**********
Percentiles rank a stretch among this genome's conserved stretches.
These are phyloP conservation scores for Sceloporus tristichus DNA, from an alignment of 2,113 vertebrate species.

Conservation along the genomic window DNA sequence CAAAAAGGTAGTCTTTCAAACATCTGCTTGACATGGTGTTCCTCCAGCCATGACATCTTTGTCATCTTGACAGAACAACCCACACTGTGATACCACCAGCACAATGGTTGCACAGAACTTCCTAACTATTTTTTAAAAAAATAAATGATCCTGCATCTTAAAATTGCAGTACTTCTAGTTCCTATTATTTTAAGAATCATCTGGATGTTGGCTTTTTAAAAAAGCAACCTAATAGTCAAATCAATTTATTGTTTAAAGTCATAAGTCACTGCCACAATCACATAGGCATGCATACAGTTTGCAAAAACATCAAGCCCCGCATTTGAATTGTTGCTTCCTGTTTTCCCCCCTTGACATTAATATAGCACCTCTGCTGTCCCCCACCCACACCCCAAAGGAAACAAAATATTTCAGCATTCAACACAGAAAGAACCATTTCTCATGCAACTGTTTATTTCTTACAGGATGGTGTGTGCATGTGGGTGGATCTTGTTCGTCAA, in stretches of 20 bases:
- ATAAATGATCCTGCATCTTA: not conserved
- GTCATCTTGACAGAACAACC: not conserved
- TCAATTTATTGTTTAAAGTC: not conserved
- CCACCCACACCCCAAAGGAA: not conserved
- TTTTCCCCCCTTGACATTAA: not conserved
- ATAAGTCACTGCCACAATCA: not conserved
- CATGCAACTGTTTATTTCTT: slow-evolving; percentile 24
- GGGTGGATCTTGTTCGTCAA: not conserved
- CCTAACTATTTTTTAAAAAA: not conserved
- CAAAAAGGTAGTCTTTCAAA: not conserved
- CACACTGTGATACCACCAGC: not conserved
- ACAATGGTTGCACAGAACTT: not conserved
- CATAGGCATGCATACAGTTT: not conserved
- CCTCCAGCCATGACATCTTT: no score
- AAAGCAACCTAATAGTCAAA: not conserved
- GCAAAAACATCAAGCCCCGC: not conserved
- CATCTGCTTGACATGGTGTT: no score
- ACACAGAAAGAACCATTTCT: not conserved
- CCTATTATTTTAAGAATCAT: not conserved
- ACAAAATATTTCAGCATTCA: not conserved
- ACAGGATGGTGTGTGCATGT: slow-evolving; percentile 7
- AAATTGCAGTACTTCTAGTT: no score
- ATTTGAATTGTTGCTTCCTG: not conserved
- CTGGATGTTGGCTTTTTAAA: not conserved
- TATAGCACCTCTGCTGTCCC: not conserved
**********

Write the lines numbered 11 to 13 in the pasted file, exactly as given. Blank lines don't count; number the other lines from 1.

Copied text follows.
- GGGTGGATCTTGTTCGTCAA: not conserved
- CCTAACTATTTTTTAAAAAA: not conserved
- CAAAAAGGTAGTCTTTCAAA: not conserved